Congressional Democrats will try to insert a major child poverty reduction proposal into their Covid relief package when it comes up for consideration in the next few weeks.
The proposal, details of which are still being finalized, would provide families a $3,600-per-child allowance for children under the age of 6 over the course of three years. and $3,000 per child for those between the ages of 6 and 17. The size of the benefit would grow smaller at certain yearly income levels — $75,000 for single parents and $150,000 for a couple’s aggregate total — and would be distributed on a monthly basis.
News of the proposal was first reported by The Washington Post. A copy of the proposed legislation — which is being spearheaded by House Ways and Means Chair Richard Neal (D-Mass.) — was obtained by POLITICO.
“The pandemic is driving families deeper and deeper into poverty, and it’s devastating,” Neal said in a statement. “We are making the Child Tax Credit more generous, more accessible, and by paying it out monthly, this money is going to be the difference in a roof over someone’s head or food on their table. This is how the tax code is supposed to work for those who need it most, and so long as I am Chairman of the Ways and Means Committee, it’s what you can expect to see from us.”
Experts say that such a measure would make a dramatic contribution in lowering child poverty, which has been worsened by the Covid pandemic. And, as of last week, there is bipartisan support for it with Sen. Mitt Romney (R-Utah) introducing child allowance legislation of his own.
But the likelihood of passage would still be remote given the slim Democratic majority in the Senate and the early Republican opposition to Romney’s proposal, in part because aid would be sent to both working and nonworking Americans.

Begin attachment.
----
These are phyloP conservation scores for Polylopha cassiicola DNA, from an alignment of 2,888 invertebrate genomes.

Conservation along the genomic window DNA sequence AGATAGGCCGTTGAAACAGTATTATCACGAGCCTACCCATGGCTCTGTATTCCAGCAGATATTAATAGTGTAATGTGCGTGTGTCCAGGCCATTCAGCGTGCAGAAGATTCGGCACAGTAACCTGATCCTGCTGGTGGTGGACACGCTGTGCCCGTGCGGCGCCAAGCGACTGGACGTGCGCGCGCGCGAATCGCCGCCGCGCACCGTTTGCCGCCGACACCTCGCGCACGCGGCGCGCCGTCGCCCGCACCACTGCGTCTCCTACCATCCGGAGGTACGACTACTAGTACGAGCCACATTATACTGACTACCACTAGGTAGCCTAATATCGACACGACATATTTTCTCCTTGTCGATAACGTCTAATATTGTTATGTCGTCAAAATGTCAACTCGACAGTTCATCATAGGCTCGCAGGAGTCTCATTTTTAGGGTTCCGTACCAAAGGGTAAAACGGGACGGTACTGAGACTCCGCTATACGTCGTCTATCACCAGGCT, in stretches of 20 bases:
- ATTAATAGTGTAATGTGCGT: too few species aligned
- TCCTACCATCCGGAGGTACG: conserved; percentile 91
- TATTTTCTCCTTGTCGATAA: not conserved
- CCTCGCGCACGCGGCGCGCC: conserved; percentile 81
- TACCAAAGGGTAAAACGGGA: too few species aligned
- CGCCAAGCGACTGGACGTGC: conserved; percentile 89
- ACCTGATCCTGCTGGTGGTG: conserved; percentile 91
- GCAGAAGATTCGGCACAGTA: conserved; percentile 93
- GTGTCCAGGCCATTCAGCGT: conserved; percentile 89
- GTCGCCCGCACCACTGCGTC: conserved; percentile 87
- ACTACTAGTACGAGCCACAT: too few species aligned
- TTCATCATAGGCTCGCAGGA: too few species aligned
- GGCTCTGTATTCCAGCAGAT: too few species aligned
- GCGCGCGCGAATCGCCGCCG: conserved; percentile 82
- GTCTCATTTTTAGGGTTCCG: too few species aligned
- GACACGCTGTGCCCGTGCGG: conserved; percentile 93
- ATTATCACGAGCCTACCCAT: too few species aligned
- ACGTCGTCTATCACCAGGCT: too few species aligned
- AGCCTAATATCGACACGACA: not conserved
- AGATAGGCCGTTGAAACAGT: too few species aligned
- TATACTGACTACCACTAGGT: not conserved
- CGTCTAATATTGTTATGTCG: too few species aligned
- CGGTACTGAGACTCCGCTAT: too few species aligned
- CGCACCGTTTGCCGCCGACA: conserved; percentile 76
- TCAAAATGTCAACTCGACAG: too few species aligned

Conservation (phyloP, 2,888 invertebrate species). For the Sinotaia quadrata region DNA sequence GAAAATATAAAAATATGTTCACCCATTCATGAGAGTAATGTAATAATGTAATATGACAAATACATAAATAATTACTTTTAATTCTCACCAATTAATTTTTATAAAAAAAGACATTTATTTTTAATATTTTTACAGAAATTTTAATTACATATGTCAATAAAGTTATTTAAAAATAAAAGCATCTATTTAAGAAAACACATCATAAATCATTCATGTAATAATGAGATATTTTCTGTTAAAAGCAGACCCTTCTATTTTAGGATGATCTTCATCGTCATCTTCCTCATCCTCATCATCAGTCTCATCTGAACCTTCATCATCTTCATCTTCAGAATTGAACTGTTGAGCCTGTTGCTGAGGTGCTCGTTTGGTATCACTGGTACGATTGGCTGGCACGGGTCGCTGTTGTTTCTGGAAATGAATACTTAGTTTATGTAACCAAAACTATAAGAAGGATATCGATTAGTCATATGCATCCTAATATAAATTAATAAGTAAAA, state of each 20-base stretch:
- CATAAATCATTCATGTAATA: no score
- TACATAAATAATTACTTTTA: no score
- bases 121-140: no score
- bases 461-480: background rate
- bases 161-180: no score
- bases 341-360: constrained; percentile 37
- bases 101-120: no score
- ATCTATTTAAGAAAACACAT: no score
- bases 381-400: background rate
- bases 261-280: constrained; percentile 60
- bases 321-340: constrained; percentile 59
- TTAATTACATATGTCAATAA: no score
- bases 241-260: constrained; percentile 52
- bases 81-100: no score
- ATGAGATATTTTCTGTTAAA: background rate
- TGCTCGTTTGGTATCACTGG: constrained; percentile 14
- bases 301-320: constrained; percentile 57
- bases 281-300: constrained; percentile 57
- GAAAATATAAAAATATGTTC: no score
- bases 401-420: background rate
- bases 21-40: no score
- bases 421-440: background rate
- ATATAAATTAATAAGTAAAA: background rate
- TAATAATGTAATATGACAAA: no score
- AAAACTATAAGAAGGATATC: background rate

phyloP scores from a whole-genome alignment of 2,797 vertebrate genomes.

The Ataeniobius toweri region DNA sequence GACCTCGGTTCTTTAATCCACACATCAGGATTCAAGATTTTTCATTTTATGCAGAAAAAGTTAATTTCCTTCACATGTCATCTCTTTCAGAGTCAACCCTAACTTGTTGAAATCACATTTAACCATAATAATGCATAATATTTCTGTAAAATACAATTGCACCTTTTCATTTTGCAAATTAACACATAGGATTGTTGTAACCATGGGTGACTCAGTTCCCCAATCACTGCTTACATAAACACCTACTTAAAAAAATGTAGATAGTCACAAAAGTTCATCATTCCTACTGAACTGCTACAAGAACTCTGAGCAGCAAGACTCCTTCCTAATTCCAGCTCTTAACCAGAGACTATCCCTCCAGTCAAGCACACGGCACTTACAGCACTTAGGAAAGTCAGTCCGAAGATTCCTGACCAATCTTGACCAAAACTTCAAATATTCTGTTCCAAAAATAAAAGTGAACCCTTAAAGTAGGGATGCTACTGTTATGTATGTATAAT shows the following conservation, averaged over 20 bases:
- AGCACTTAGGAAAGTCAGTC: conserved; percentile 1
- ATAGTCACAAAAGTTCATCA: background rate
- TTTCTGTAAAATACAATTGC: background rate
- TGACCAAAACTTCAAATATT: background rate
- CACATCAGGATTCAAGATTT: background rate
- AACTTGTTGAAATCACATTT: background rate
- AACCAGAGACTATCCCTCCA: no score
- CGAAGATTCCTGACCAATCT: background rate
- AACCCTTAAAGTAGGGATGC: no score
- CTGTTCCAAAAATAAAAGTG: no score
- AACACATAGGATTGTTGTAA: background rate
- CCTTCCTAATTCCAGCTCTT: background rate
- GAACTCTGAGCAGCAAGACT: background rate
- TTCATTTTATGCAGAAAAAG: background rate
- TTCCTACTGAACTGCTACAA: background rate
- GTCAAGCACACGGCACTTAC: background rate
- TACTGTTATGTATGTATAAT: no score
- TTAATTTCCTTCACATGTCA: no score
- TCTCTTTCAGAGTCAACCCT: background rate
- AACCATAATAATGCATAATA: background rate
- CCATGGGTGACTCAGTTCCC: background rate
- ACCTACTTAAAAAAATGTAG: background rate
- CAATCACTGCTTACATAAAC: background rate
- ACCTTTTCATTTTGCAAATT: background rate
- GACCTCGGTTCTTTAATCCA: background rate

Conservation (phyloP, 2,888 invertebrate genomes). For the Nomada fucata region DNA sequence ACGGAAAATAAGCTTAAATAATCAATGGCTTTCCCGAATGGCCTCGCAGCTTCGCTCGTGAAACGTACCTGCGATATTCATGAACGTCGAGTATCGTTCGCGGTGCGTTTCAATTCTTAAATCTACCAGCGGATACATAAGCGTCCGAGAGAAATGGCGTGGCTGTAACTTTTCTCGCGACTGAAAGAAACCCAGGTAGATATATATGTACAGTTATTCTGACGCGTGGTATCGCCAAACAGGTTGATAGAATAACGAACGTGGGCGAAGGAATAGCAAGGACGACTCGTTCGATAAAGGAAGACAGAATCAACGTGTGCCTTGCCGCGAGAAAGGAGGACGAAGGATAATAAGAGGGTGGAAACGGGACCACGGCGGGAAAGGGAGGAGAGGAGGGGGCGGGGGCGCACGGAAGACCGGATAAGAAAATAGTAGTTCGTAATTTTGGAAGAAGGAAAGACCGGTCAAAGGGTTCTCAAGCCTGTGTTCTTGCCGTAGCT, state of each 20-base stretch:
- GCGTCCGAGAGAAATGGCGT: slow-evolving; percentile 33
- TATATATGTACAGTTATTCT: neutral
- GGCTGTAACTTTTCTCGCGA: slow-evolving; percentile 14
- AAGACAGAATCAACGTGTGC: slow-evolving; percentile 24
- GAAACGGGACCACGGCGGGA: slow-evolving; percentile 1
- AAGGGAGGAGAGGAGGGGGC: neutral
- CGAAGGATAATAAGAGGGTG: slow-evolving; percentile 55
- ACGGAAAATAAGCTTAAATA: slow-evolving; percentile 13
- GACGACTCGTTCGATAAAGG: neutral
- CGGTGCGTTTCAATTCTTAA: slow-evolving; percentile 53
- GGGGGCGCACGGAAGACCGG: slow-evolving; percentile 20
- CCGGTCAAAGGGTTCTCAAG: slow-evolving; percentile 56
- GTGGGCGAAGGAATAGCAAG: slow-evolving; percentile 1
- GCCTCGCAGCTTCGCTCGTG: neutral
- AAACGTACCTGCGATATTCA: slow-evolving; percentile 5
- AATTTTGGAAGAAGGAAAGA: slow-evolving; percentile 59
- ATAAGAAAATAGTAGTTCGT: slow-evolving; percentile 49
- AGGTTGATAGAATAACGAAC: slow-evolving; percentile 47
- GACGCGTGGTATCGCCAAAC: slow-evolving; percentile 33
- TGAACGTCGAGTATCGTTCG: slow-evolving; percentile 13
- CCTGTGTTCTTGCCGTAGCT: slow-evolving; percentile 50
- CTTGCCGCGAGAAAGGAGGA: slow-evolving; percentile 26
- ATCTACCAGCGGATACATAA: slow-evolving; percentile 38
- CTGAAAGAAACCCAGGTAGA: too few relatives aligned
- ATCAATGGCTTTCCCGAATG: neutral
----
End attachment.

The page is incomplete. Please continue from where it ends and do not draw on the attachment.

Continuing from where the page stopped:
And so, Democrats are pushing to include the measure as part of a reconciliation package that they are putting together in the coming weeks. Such a measure only requires 50 votes for passage in the Senate, but it could be axed if the Senate parliamentarian rules that it is extraneous to budget-related matters.
“There are worries about the Byrd rule,” said a congressional Democratic aide, referencing the rule governing such matters.
A Senate Democratic source said that they would be seeking to include it in their version as well.
A White House spokesperson said: "The President has made it a central priority of his first legislative proposal to cut child poverty in half this year through a child tax credit expansion in the American Rescue Plan, and looks forward to working with members of Congress on this legislation."
News that Democrats will push to include a child allowance measure in their reconciliation package comes as President Joe Biden stated on Friday that he did not believe that another major provision — the hiking of the federal minimum wage to $15 an hour — would not survive a parliamentarian’s ruling. Several congressional Democrats on Sunday pressed leadership to find avenues to make a minimum wage hike reconciliation compliant.
View original post